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Senate Republicans are united as they brace for articles of impeachment

Posted January 9, 2020 5:06 p.m. EST

— Majority Leader Mitch McConnell quoted House Speaker Nancy Pelosi during a lunch Thursday among Republican senators saying he expected the articles of impeachment could be delivered soon, according to one senator who attended, setting the expectation that the chamber should be prepared for a trial to begin shortly after that.

"He was quoting her. I don't know if he has any inside knowledge or not," the Republican senator cautioned.

People close to McConnell point to Pelosi's move to hold back the articles for the last several weeks as one of the factors that helped cement GOP unity, but they also say McConnell's decision very early on to model any process after the one designed for former President Bill Clinton in 1999 has been imperative to keeping senators and Trump on board.

The majority leader has been working for months behind the scenes to prepare his conference for this moment -- walking his members through the logistics (six days a week of work), convincing the President that a shorter, controlled trial would be best for his own reelection, while all the while trying to shield his members from taking contentious votes on witnesses like a whistleblower.

Pelosi might be feeling the heat from some in the Democratic Party for her decision to hold back the articles, but McConnell has his conference and the President right where he wants them at this moment.

"I think it is in his drawer ready to go," a different Republican senator said of the organizing resolution to start the trial. "He has explained it is a process that has precedent. I saw (former Senate Majority Leader) Trent Lott last night and he was the Republican leader during Clinton, and he explained it exactly the way McConnell has explained it to us."

McConnell made it clear earlier this week that he has the votes for the resolution and even as Democrats argue they don't understand what the process will look like, Republicans are very comfortable with what McConnell has laid out for them.

Sen. Lindsey Graham, a Republican from South Carolina and a close ally of Trump's, also said that he thinks McConnell has earned Trump's trust and that has helped with a President who during moments of frustration can careen widely from one position to another when it comes to how he thinks the impeachment trial should be done. At the end of the day, Trump knows McConnell can deliver for him.

"The President wants to get it over with and then the next day, he wants to call 20 witnesses. It's just frustration," Graham said.

But, Graham also noted McConnell has been able to convince Trump to just stick with the process he's laid out.

"The President has great respect for Mitch's political skills. ... He got (Supreme Court Justice nominee Brett) Kavanaugh through. We have done a lot with Republican-only votes. All these judges. I can tell you that the President has a lot of respect for Mitch McConnell as majority leader," Graham said.

Pelosi might say she doesn't know what the process will look like but ask any Republican senator and he or she can tell you exactly what to expect down to how long each side will have to present their case based off the 1999 organizing resolution that McConnell is modeling the trial after.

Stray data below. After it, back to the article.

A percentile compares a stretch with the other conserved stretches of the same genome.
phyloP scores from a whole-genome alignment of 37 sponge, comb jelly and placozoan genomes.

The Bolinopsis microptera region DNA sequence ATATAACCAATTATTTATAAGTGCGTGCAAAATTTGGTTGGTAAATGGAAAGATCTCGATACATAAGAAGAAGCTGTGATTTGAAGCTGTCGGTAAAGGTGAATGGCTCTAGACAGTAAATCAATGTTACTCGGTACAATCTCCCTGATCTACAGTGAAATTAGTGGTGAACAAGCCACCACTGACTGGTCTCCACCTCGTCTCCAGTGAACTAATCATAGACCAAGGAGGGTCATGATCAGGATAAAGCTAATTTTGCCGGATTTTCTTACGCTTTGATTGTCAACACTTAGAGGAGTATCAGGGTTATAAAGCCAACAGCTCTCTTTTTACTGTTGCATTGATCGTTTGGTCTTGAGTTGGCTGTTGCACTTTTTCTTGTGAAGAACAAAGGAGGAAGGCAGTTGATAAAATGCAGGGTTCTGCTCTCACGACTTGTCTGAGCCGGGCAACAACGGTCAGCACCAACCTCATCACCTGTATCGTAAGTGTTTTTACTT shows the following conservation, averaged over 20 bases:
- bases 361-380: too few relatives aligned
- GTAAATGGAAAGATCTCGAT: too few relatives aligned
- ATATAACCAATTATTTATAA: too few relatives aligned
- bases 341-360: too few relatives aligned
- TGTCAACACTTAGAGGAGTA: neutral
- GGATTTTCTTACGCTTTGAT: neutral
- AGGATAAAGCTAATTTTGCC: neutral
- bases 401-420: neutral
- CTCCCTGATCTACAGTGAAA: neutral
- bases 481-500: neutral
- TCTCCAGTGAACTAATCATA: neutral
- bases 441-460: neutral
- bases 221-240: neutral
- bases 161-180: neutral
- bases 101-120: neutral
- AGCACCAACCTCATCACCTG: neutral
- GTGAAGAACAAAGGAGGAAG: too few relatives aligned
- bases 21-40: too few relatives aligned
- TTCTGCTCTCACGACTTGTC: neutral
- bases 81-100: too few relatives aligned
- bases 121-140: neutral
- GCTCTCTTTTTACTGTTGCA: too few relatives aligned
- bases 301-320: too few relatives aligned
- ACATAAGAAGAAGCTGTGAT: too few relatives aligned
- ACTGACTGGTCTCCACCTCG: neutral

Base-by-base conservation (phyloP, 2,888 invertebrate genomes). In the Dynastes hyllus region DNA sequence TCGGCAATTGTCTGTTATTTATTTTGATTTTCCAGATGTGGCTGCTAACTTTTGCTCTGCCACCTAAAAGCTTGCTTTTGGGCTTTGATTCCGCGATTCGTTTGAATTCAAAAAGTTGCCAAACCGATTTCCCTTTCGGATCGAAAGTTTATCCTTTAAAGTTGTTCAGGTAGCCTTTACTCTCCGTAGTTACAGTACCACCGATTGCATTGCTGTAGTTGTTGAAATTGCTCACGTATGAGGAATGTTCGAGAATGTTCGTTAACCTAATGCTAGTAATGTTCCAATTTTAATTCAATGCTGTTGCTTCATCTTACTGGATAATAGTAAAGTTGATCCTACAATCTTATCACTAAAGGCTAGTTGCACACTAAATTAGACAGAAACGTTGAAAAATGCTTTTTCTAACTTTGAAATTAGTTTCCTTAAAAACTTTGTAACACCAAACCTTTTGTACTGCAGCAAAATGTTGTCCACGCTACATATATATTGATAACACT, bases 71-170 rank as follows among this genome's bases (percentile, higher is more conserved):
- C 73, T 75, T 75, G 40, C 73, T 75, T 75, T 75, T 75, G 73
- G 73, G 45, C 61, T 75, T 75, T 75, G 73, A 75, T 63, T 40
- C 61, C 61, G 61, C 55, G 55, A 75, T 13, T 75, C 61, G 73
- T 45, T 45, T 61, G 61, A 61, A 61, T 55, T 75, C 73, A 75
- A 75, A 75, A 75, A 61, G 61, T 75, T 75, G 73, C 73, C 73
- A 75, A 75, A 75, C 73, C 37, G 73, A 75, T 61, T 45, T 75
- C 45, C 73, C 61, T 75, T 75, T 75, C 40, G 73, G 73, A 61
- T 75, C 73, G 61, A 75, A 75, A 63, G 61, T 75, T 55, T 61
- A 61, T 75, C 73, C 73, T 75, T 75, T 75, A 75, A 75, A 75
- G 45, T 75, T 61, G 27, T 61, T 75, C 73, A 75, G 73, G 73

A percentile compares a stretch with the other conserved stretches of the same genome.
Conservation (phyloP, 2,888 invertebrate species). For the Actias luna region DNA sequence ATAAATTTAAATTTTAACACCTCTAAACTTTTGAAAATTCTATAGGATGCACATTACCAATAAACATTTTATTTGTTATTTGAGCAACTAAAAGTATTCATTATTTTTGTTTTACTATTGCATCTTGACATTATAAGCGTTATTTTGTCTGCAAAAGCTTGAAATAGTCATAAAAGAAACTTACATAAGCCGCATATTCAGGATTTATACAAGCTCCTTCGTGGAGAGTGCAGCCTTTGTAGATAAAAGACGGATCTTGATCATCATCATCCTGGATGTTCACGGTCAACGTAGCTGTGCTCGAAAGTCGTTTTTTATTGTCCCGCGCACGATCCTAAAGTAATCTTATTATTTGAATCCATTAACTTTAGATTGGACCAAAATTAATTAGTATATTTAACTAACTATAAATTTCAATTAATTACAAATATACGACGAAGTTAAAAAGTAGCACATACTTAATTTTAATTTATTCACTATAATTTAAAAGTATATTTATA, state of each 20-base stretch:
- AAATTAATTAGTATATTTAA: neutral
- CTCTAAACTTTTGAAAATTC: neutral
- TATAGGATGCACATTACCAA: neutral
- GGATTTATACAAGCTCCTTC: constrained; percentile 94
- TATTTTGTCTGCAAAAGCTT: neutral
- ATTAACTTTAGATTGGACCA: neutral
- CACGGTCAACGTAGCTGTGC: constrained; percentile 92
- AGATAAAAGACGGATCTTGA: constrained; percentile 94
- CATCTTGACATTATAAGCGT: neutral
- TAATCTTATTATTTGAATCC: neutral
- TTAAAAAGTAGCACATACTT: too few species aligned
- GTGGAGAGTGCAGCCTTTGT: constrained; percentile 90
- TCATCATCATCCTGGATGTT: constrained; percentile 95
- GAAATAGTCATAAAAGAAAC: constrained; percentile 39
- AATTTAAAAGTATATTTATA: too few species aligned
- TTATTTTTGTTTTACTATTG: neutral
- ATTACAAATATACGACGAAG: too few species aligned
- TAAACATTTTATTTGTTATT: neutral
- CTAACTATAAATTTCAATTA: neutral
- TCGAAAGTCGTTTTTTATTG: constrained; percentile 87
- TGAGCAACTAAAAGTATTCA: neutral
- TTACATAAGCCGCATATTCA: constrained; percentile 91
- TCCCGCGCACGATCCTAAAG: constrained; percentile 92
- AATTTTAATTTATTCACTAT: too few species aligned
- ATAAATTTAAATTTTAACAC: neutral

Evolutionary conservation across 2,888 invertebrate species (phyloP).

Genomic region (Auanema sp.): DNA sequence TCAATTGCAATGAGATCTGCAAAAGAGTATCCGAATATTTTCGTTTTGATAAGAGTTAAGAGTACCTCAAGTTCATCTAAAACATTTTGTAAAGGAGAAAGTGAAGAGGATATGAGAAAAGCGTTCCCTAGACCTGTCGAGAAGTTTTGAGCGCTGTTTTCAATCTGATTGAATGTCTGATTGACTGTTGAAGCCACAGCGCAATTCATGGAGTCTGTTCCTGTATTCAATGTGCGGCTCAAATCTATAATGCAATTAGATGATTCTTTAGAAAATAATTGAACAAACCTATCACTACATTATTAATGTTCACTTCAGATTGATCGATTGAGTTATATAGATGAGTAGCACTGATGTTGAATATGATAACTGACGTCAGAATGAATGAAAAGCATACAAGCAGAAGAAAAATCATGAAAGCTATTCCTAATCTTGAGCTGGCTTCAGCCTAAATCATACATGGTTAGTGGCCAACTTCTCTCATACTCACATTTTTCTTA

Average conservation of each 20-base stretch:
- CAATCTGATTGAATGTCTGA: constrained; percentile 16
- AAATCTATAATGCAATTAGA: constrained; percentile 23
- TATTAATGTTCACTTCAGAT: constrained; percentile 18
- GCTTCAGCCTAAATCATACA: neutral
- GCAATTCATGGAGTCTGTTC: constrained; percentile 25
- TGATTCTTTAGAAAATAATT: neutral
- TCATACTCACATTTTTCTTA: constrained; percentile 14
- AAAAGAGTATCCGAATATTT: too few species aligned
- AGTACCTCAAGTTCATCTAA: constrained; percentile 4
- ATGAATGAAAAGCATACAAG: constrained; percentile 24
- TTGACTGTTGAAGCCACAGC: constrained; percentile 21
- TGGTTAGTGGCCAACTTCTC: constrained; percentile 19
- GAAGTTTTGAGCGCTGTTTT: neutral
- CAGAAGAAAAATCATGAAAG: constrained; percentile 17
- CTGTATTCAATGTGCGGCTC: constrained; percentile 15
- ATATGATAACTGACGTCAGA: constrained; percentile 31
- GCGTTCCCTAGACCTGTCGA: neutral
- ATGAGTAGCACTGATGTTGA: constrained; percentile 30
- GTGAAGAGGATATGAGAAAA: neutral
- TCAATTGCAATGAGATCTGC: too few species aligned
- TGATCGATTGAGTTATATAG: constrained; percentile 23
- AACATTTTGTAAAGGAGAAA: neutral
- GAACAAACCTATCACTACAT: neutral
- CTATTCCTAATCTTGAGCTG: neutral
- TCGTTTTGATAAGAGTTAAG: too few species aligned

The undertaking is no small feat given the diversity of his members with independent-minded Sen. Lisa Murkowski, a Republican from Alaska, serving in the same conference as lock-step allies of the President's like Georgia Republican Sen. David Perdue.

But, McConnell's two-prong approach to keep Trump's confidence while tending to his most vulnerable members up in 2020 has left the majority leader ready at a pivotal point in this process. McConnell has also made the case to the President that the sooner the impeachment trial is finished, the sooner Trump can pass a crowning achievement of his presidency: the United States-Mexico-Canada Trade Agreement. That, aides say, has been very helpful in recent days as the trade deal has been stalled a bit after the parliamentarian ruled that the trade agreement had to be approved by all seven relevant committees before it can come to the Senate floor.

One key question multiple senators told CNN is whether there might be slight changes to the 1999 resolution including whether to keep the vote on the motion to dismiss. CNN has reported that Republicans view it as unnecessary given the votes would not be there anyway in the beginning of the process, and McConnell has made the case to Trump that it would be better to clear his name with a vote at the very end on acquittal. But, Republicans say that is still a debate given the fact that they worry any changes to the 1999 resolution could be used as an argument from Democrats that they aren't following the Clinton model and are thereby making up their own rules.

"There is some discussion about whether to include a motion to dismiss like Sen. (Robert) Byrd had in the Clinton impeachment. I don't think there is a lot of interest in voting on a motion to dismiss as opposed to moving to a final vote of 67 votes," one of the Republican senators said. "Why would you want to have a vote on motion to dismiss that isn't successful?"

Sen. James Lankford, Republican from Oklahoma, argued however that "I doubt it would be taken out. As much as we can leave it the same the whole Clinton trial, then there is less argument on this. Let's just leave it the same."

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